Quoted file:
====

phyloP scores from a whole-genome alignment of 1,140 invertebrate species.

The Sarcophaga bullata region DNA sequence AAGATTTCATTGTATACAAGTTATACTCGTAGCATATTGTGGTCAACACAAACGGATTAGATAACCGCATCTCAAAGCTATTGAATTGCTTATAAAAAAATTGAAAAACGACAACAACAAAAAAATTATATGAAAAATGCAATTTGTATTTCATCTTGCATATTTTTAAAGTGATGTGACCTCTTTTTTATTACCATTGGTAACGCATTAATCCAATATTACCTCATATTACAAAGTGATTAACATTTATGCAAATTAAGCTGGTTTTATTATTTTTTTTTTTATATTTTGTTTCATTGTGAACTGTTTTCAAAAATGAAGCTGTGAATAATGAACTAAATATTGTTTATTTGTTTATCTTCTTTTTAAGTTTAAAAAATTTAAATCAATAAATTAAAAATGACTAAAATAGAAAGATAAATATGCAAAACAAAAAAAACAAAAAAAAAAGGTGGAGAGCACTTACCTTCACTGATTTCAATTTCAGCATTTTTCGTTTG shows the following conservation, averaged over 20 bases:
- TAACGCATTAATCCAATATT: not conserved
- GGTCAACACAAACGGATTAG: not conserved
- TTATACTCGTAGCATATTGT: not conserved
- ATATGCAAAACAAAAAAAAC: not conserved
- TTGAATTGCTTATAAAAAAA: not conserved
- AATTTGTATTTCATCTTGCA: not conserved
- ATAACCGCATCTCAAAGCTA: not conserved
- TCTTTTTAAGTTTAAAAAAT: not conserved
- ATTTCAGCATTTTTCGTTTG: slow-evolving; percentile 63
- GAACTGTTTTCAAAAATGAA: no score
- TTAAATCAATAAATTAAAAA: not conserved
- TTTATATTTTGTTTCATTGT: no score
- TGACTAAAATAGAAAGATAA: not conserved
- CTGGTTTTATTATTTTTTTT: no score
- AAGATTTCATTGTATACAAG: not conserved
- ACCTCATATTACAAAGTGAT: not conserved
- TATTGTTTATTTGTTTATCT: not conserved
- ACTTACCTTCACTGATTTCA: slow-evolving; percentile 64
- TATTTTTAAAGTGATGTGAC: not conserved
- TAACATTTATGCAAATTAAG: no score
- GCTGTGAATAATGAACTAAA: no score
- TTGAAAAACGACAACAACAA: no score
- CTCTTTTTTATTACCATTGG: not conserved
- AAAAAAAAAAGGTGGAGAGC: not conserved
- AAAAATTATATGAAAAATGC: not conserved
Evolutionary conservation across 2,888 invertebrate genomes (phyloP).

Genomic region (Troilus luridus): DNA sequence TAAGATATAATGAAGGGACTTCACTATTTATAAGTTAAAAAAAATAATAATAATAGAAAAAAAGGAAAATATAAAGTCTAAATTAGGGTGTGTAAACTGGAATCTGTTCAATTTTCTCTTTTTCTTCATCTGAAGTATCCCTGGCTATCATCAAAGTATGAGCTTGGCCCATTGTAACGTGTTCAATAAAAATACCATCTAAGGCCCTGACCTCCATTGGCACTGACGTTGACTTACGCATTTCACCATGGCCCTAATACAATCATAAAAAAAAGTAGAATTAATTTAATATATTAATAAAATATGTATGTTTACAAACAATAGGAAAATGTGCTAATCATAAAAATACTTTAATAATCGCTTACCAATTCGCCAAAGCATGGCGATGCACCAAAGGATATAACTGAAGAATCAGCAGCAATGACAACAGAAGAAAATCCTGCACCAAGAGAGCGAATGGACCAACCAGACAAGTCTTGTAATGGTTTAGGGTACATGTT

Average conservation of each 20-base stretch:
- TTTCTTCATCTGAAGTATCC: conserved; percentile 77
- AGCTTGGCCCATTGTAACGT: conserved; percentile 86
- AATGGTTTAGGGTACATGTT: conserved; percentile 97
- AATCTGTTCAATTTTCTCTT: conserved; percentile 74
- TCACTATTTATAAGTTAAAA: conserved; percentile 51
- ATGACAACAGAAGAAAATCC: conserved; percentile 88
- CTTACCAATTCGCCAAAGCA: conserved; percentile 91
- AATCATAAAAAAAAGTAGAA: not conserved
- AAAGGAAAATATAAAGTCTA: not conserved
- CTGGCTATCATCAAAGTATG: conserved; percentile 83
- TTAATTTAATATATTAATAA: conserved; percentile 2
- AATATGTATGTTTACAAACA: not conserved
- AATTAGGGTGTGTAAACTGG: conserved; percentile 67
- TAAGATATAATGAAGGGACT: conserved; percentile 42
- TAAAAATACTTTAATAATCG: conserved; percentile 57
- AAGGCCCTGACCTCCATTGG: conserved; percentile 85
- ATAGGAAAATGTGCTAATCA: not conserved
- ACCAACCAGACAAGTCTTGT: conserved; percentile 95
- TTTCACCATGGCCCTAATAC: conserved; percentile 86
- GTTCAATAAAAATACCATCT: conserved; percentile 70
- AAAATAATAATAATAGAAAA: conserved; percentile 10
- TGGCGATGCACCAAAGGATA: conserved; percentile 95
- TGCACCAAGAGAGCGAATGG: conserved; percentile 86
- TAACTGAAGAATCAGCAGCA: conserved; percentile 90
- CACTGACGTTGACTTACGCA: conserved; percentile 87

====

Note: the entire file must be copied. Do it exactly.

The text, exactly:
phyloP scores from a whole-genome alignment of 1,140 invertebrate species.

The Sarcophaga bullata region DNA sequence AAGATTTCATTGTATACAAGTTATACTCGTAGCATATTGTGGTCAACACAAACGGATTAGATAACCGCATCTCAAAGCTATTGAATTGCTTATAAAAAAATTGAAAAACGACAACAACAAAAAAATTATATGAAAAATGCAATTTGTATTTCATCTTGCATATTTTTAAAGTGATGTGACCTCTTTTTTATTACCATTGGTAACGCATTAATCCAATATTACCTCATATTACAAAGTGATTAACATTTATGCAAATTAAGCTGGTTTTATTATTTTTTTTTTTATATTTTGTTTCATTGTGAACTGTTTTCAAAAATGAAGCTGTGAATAATGAACTAAATATTGTTTATTTGTTTATCTTCTTTTTAAGTTTAAAAAATTTAAATCAATAAATTAAAAATGACTAAAATAGAAAGATAAATATGCAAAACAAAAAAAACAAAAAAAAAAGGTGGAGAGCACTTACCTTCACTGATTTCAATTTCAGCATTTTTCGTTTG shows the following conservation, averaged over 20 bases:
- TAACGCATTAATCCAATATT: not conserved
- GGTCAACACAAACGGATTAG: not conserved
- TTATACTCGTAGCATATTGT: not conserved
- ATATGCAAAACAAAAAAAAC: not conserved
- TTGAATTGCTTATAAAAAAA: not conserved
- AATTTGTATTTCATCTTGCA: not conserved
- ATAACCGCATCTCAAAGCTA: not conserved
- TCTTTTTAAGTTTAAAAAAT: not conserved
- ATTTCAGCATTTTTCGTTTG: slow-evolving; percentile 63
- GAACTGTTTTCAAAAATGAA: no score
- TTAAATCAATAAATTAAAAA: not conserved
- TTTATATTTTGTTTCATTGT: no score
- TGACTAAAATAGAAAGATAA: not conserved
- CTGGTTTTATTATTTTTTTT: no score
- AAGATTTCATTGTATACAAG: not conserved
- ACCTCATATTACAAAGTGAT: not conserved
- TATTGTTTATTTGTTTATCT: not conserved
- ACTTACCTTCACTGATTTCA: slow-evolving; percentile 64
- TATTTTTAAAGTGATGTGAC: not conserved
- TAACATTTATGCAAATTAAG: no score
- GCTGTGAATAATGAACTAAA: no score
- TTGAAAAACGACAACAACAA: no score
- CTCTTTTTTATTACCATTGG: not conserved
- AAAAAAAAAAGGTGGAGAGC: not conserved
- AAAAATTATATGAAAAATGC: not conserved
Evolutionary conservation across 2,888 invertebrate genomes (phyloP).

Genomic region (Troilus luridus): DNA sequence TAAGATATAATGAAGGGACTTCACTATTTATAAGTTAAAAAAAATAATAATAATAGAAAAAAAGGAAAATATAAAGTCTAAATTAGGGTGTGTAAACTGGAATCTGTTCAATTTTCTCTTTTTCTTCATCTGAAGTATCCCTGGCTATCATCAAAGTATGAGCTTGGCCCATTGTAACGTGTTCAATAAAAATACCATCTAAGGCCCTGACCTCCATTGGCACTGACGTTGACTTACGCATTTCACCATGGCCCTAATACAATCATAAAAAAAAGTAGAATTAATTTAATATATTAATAAAATATGTATGTTTACAAACAATAGGAAAATGTGCTAATCATAAAAATACTTTAATAATCGCTTACCAATTCGCCAAAGCATGGCGATGCACCAAAGGATATAACTGAAGAATCAGCAGCAATGACAACAGAAGAAAATCCTGCACCAAGAGAGCGAATGGACCAACCAGACAAGTCTTGTAATGGTTTAGGGTACATGTT

Average conservation of each 20-base stretch:
- TTTCTTCATCTGAAGTATCC: conserved; percentile 77
- AGCTTGGCCCATTGTAACGT: conserved; percentile 86
- AATGGTTTAGGGTACATGTT: conserved; percentile 97
- AATCTGTTCAATTTTCTCTT: conserved; percentile 74
- TCACTATTTATAAGTTAAAA: conserved; percentile 51
- ATGACAACAGAAGAAAATCC: conserved; percentile 88
- CTTACCAATTCGCCAAAGCA: conserved; percentile 91
- AATCATAAAAAAAAGTAGAA: not conserved
- AAAGGAAAATATAAAGTCTA: not conserved
- CTGGCTATCATCAAAGTATG: conserved; percentile 83
- TTAATTTAATATATTAATAA: conserved; percentile 2
- AATATGTATGTTTACAAACA: not conserved
- AATTAGGGTGTGTAAACTGG: conserved; percentile 67
- TAAGATATAATGAAGGGACT: conserved; percentile 42
- TAAAAATACTTTAATAATCG: conserved; percentile 57
- AAGGCCCTGACCTCCATTGG: conserved; percentile 85
- ATAGGAAAATGTGCTAATCA: not conserved
- ACCAACCAGACAAGTCTTGT: conserved; percentile 95
- TTTCACCATGGCCCTAATAC: conserved; percentile 86
- GTTCAATAAAAATACCATCT: conserved; percentile 70
- AAAATAATAATAATAGAAAA: conserved; percentile 10
- TGGCGATGCACCAAAGGATA: conserved; percentile 95
- TGCACCAAGAGAGCGAATGG: conserved; percentile 86
- TAACTGAAGAATCAGCAGCA: conserved; percentile 90
- CACTGACGTTGACTTACGCA: conserved; percentile 87